In a further signal of Jordanian anger with Israel over the friction at Jerusalem’s Temple Mount, King Abdullah II reportedly cancelled Jordanian participation in a ceremony that had been scheduled for this week to mark 20 years of the Israel-Jordan peace treaty.
Jordan has already recalled its ambassador from Tel Aviv, and officials have warned it may reassess the peace treaty, amid violence and tension surrounding the status of the mount, holy to Jews and Muslims.
Israel’s Prime Minister Benjamin Netanyahu and Abdullah spoke by telephone this week, and agreed on the imperative to calm tensions. Netanyahu also assured the king of Jordan, who is responsible for the Waqf Muslim trust that administers the site, that he has no intention of changing the status quo there to allow Jewish prayer, as some right-wing Jewish extremists are demanding.
Nonetheless, in a further sign of Jordanian displeasure, Abdullah ordered two of his ministers and some 40 other Jordanian officials not to attend the 20th anniversary ceremony scheduled to be held in the Jordan Valley area between the two countries, Israel’s Channel 10 news reported Friday night. This move forced the official postponement of the ceremony, which may well be cancelled altogether, the TV report said.
The “modest” ceremony was also to have been attended by Israel’s Minister for Regional Development, Silvan Shalom.
“Prime Minister Netanyahu reiterated Israel’s commitment to preserve the status quo on the Temple Mount as well as Jordan’s special status at the site,” a statement from the premier’s office said after the two leaders spoke on Thursday.
Both leaders “called for an immediate end to the violence and incitement,” the statement added.
Ahead of a meeting with Indian Home Affairs Minister Rajnath Singh on Wednesday, Netanyahu said that he had spoken with the Jordanian leader “and we agreed that we’ll do every effort to calm the situation.”
“We have to make every effort to restore calm, quiet and security. But I think we have to make that effort throughout the world,” he added.
On Wednesday, Jordan told the UN Security Council that it was ready to take measures to stop Israeli actions on the Temple Mount in East Jerusalem after Israeli police clashes with Palestinians there on Wednesday morning.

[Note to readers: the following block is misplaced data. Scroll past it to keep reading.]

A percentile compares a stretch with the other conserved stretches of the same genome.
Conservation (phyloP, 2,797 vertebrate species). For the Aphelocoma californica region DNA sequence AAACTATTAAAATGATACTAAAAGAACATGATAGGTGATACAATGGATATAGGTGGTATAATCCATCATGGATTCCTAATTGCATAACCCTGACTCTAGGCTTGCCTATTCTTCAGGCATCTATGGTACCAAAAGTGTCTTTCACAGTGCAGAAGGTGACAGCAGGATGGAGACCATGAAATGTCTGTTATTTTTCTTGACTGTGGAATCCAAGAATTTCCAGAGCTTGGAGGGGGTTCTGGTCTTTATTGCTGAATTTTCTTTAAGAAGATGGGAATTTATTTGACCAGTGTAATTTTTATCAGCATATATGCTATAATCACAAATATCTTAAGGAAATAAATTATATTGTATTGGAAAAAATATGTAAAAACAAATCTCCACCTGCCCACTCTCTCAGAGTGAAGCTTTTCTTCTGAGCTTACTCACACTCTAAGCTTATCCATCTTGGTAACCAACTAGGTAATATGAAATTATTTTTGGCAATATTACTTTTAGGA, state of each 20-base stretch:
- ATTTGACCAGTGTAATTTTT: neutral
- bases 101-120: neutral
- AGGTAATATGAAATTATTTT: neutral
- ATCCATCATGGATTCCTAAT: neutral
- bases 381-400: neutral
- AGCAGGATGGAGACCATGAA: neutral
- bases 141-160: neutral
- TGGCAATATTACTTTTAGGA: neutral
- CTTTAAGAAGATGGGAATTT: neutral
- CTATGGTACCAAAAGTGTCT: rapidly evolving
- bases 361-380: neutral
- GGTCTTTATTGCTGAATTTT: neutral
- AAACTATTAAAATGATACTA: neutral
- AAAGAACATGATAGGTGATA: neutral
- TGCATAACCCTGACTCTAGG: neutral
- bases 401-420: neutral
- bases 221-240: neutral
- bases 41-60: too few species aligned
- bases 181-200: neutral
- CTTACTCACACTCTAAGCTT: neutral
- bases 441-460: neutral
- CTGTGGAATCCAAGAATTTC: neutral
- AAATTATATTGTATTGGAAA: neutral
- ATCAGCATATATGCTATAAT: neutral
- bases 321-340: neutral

“Jordan considers such serious and outrageous actions by Israel an unprecedented escalation,” said Ambassador Dina Kawar in a letter to the president of the Security Council.
Noting that Jordan had recalled its ambassador from Israel, the UN envoy added that “this is without prejudice to any further lawful steps and measures that Jordan will be taking to stop Israeli attacks against the Haram Al-Sharif” — the Temple Mount compound.
Earlier Wednesday, Jordan warned it will reevaluate its diplomatic ties with Israel, including its 20-year peace accord, in light of what it termed Israeli “violations” on the Temple Mount.
Government spokesman Mohammad al-Momani told Al-Jazeera that “all legal and diplomatic options are open in order to respond to the Israeli violations of the al-Aqsa mosque.”
The Hashemite Kingdom recalled its ambassador from Tel Aviv and moved to file a UN complaint after police clashed with stone-throwing Palestinians at the holy site Wednesday morning.
Foreign Minister Nasser Judeh said Israel’s recent actions at the compound were “way beyond the limits.”
“These violations are infuriating the emotions and the sensitivity of 1.5 billion Muslims around the world,” he said Wednesday.
“Calm has to be restored. Israel has to respect the sanctity of the holy sites.”
The recall reportedly came after reports surfaced that Israeli police had entered the al-Aqsa Mosque on the compound and clashed with protesters inside the building.
The Waqf overseeing the Temple Mount claimed that Israeli police went deep into the mosque during its crackdown, all the way to the preacher’s pulpit — the furthest Israeli security forces have ventured since the 1967 Six Day War, Channel 2 reported. Israel said that its forces only went a few meters inside, where they saw a stash of stones, bottles, and Molotov cocktails that the demonstrators had prepared.
The Waqf is the Jordanian organization that administers the Temple Mount compound, which is the holiest location for Jews and contains Islam’s third holiest site, the Al-Aqsa Mosque.
Jordan has responsibility for managing the mosque compound and other holy sites in the eastern part of the city. Its status as custodian is enshrined in its 1994 peace treaty with Israel.
AFP contributed to this report.